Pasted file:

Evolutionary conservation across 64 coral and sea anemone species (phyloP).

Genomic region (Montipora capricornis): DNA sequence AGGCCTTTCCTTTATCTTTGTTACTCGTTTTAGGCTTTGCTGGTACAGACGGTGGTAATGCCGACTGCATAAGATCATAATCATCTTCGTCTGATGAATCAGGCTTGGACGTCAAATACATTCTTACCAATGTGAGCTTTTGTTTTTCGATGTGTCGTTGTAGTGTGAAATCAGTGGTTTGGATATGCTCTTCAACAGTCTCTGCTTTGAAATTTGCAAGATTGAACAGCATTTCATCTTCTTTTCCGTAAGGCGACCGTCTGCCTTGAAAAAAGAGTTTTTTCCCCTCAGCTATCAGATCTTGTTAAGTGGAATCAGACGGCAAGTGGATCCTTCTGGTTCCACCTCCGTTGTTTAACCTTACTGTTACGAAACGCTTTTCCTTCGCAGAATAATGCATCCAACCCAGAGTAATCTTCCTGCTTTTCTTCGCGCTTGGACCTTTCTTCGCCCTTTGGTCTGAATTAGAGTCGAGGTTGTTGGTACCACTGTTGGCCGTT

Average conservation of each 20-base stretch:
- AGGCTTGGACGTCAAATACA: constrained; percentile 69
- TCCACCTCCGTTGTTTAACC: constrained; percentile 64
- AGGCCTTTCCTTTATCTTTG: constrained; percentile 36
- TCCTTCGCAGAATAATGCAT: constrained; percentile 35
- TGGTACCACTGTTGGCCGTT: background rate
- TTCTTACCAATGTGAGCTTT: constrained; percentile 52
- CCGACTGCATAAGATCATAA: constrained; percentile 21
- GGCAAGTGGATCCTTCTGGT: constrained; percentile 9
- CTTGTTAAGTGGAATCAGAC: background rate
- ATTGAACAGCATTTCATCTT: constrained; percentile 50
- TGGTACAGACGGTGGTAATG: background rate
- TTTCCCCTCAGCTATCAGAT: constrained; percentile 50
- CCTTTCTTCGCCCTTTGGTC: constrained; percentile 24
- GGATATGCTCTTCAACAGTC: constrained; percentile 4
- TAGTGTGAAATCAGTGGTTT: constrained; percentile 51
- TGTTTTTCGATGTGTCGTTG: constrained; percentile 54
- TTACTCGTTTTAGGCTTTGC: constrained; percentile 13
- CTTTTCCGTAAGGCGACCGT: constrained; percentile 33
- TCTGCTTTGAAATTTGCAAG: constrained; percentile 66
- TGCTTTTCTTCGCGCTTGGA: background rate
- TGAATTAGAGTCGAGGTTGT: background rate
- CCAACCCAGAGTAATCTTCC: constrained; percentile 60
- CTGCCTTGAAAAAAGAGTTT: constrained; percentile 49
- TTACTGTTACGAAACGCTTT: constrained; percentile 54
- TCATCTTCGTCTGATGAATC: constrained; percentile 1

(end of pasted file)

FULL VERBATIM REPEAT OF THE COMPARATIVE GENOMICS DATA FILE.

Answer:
Evolutionary conservation across 64 coral and sea anemone species (phyloP).

Genomic region (Montipora capricornis): DNA sequence AGGCCTTTCCTTTATCTTTGTTACTCGTTTTAGGCTTTGCTGGTACAGACGGTGGTAATGCCGACTGCATAAGATCATAATCATCTTCGTCTGATGAATCAGGCTTGGACGTCAAATACATTCTTACCAATGTGAGCTTTTGTTTTTCGATGTGTCGTTGTAGTGTGAAATCAGTGGTTTGGATATGCTCTTCAACAGTCTCTGCTTTGAAATTTGCAAGATTGAACAGCATTTCATCTTCTTTTCCGTAAGGCGACCGTCTGCCTTGAAAAAAGAGTTTTTTCCCCTCAGCTATCAGATCTTGTTAAGTGGAATCAGACGGCAAGTGGATCCTTCTGGTTCCACCTCCGTTGTTTAACCTTACTGTTACGAAACGCTTTTCCTTCGCAGAATAATGCATCCAACCCAGAGTAATCTTCCTGCTTTTCTTCGCGCTTGGACCTTTCTTCGCCCTTTGGTCTGAATTAGAGTCGAGGTTGTTGGTACCACTGTTGGCCGTT

Average conservation of each 20-base stretch:
- AGGCTTGGACGTCAAATACA: constrained; percentile 69
- TCCACCTCCGTTGTTTAACC: constrained; percentile 64
- AGGCCTTTCCTTTATCTTTG: constrained; percentile 36
- TCCTTCGCAGAATAATGCAT: constrained; percentile 35
- TGGTACCACTGTTGGCCGTT: background rate
- TTCTTACCAATGTGAGCTTT: constrained; percentile 52
- CCGACTGCATAAGATCATAA: constrained; percentile 21
- GGCAAGTGGATCCTTCTGGT: constrained; percentile 9
- CTTGTTAAGTGGAATCAGAC: background rate
- ATTGAACAGCATTTCATCTT: constrained; percentile 50
- TGGTACAGACGGTGGTAATG: background rate
- TTTCCCCTCAGCTATCAGAT: constrained; percentile 50
- CCTTTCTTCGCCCTTTGGTC: constrained; percentile 24
- GGATATGCTCTTCAACAGTC: constrained; percentile 4
- TAGTGTGAAATCAGTGGTTT: constrained; percentile 51
- TGTTTTTCGATGTGTCGTTG: constrained; percentile 54
- TTACTCGTTTTAGGCTTTGC: constrained; percentile 13
- CTTTTCCGTAAGGCGACCGT: constrained; percentile 33
- TCTGCTTTGAAATTTGCAAG: constrained; percentile 66
- TGCTTTTCTTCGCGCTTGGA: background rate
- TGAATTAGAGTCGAGGTTGT: background rate
- CCAACCCAGAGTAATCTTCC: constrained; percentile 60
- CTGCCTTGAAAAAAGAGTTT: constrained; percentile 49
- TTACTGTTACGAAACGCTTT: constrained; percentile 54
- TCATCTTCGTCTGATGAATC: constrained; percentile 1